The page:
The government urges us to rely on Pergola, where it believes we "approved an upward departure ... based exclusively upon psychological harm to the victim." This is a distortion of Pergola, where we found that "it would have been impossible to compartmentalize the inquiry" into whether the departure was based on a finding of psychological harm under § 5K2.3, or on a finding of "extreme conduct" by the defendant, which may serve as a basis for departure under § 5K2.8. 930 F.2d at 219. Because we concluded that the combination of these factors in Pergola supported the district court's departure, nominally made under § 5K2.3, we affirmed. Id. Here, by contrast, the record is compartmentalized. It clearly indicates that the upward departure was based solely on psychological injury. Accordingly, Pergola is inapposite. Because we conclude that here there was insufficient evidence to warrant an upward adjustment, we vacate and remand.1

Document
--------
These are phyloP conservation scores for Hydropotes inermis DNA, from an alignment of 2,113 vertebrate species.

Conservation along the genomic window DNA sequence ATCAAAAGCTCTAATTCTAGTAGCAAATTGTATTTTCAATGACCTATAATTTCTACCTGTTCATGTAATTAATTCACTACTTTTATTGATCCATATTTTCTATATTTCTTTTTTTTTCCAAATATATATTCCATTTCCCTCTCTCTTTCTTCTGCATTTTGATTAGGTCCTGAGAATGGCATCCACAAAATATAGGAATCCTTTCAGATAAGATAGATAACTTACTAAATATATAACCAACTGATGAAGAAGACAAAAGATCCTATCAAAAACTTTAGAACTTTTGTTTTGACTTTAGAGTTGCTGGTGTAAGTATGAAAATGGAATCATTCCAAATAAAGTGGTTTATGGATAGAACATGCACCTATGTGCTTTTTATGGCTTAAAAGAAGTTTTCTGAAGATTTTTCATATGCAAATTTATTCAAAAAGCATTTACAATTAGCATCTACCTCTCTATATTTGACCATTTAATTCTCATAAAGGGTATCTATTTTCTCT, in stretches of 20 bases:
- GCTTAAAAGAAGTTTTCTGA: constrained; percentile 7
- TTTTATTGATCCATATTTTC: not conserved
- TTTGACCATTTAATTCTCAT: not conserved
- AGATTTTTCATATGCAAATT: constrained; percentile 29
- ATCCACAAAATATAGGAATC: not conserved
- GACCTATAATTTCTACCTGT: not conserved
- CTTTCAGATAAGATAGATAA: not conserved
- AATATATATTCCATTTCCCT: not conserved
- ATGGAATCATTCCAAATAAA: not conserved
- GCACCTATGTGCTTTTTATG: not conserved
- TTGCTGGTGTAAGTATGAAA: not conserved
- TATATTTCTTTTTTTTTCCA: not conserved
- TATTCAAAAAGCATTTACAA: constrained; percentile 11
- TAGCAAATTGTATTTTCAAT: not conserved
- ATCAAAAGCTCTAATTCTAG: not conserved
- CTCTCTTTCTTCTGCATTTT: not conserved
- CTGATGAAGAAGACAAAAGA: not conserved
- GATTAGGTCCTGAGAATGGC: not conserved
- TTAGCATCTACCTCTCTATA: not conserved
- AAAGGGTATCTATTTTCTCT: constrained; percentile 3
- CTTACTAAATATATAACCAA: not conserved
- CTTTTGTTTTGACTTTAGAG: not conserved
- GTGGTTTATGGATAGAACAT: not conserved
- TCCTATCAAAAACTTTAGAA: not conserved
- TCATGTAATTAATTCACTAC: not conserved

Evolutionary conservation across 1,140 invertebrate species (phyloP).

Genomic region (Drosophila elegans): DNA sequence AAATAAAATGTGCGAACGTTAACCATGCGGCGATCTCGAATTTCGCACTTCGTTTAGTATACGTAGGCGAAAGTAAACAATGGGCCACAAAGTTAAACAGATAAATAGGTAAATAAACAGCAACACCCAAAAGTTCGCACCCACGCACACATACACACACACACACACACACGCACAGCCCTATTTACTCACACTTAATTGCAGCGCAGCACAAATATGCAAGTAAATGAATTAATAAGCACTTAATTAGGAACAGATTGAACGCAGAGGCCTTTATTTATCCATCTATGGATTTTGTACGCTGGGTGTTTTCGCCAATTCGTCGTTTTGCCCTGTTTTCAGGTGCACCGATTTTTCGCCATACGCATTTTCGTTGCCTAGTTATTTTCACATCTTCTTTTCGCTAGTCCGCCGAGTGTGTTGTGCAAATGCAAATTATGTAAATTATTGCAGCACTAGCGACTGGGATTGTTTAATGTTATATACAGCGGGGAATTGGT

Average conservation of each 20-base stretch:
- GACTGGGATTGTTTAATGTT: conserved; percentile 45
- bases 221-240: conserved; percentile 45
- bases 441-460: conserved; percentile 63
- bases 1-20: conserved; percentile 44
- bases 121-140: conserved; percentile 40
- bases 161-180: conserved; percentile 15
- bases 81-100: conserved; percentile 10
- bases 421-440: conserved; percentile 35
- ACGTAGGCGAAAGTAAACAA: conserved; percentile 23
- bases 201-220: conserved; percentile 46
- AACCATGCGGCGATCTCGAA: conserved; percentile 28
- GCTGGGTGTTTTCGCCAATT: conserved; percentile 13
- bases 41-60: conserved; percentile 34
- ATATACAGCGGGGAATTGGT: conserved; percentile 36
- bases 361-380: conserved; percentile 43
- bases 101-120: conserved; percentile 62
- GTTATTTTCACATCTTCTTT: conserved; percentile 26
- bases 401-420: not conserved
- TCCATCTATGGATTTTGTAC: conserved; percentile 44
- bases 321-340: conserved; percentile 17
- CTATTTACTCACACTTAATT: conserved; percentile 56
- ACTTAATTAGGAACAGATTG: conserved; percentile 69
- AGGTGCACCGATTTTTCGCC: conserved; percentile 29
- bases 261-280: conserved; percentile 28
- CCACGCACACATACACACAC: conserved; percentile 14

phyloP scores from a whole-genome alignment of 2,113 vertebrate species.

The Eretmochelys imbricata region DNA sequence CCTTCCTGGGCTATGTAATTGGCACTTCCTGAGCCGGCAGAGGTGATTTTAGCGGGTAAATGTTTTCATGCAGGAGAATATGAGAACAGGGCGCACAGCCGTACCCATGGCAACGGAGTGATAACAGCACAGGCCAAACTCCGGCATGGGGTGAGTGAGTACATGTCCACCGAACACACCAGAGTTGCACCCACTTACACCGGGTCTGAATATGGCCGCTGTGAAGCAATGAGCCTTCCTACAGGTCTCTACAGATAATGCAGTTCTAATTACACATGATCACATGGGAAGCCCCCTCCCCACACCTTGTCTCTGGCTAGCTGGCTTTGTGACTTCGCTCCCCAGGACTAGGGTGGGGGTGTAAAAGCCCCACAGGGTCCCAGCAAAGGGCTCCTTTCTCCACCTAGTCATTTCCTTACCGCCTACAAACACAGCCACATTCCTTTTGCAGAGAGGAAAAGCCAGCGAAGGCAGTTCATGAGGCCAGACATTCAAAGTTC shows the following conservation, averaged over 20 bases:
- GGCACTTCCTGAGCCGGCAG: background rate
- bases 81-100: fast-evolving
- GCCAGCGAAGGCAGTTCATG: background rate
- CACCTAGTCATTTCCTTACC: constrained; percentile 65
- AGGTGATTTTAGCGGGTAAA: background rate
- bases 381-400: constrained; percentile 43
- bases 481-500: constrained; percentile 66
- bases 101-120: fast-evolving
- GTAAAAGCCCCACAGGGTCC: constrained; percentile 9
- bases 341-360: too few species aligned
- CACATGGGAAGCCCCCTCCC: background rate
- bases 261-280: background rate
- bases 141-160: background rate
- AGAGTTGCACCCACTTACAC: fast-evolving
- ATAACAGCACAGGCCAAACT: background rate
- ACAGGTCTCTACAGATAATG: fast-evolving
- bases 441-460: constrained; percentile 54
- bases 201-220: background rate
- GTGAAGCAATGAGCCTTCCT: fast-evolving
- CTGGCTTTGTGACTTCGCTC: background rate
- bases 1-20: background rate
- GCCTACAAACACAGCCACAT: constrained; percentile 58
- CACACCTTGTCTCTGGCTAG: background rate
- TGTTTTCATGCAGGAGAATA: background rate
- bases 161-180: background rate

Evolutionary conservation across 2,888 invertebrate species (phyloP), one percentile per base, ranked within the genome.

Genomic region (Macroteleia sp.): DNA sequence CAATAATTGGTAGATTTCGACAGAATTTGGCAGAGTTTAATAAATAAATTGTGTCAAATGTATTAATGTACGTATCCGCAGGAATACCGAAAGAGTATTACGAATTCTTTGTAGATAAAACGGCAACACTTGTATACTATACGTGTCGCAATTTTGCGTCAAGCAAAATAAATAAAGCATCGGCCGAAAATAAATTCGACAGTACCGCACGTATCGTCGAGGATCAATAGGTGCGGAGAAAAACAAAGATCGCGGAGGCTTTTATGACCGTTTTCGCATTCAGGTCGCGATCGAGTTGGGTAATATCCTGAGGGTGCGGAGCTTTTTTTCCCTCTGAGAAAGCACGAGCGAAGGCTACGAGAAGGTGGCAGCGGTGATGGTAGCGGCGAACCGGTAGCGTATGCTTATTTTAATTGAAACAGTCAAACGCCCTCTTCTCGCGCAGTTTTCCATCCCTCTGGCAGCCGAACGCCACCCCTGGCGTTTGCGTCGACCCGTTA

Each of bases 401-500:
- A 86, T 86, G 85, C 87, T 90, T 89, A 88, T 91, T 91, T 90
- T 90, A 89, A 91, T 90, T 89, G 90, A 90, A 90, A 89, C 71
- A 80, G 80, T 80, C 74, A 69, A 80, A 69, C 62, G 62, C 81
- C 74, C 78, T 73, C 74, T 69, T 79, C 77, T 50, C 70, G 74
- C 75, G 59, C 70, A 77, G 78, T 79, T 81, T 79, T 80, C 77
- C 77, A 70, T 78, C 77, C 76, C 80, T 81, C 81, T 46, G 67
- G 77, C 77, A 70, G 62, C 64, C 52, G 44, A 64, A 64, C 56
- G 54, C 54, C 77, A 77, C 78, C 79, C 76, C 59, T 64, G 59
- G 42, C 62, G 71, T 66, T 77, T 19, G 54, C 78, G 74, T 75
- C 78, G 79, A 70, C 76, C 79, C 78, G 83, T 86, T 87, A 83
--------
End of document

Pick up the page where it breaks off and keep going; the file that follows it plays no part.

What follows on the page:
On remand, the district court is free to revisit this issue. Upon review of the record, the court may again impose an upward departure for psychological harm; but it must state explicitly why the harm was not adequately taken into consideration when it calculated Mandel's base offense level under the Guidelines. See, e.g., United States v. Campbell, 967 F.2d at 26-27.


We have carefully reviewed Mandel's remaining points on appeal, including his contention that the district court's conduct at the Fatico hearing deprived him of due process, and his argument that the consecutive sentences violate double jeopardy. We find them to be without merit.




We also note that in calculating the sentence, the district court reduced the amount of money attributable to the fraud from $1,536,000 to $1,358,600, which should have reduced Mandel's base offense level one point. U.S.S.G. § 2F1.1(b)(1). However, this reduction was not reflected in the district court's calculation of Mandel's base offense level. Defense counsel should have brought this matter to the court's attention at sentencing, but failed to do so. This technical error should also be addressed on remand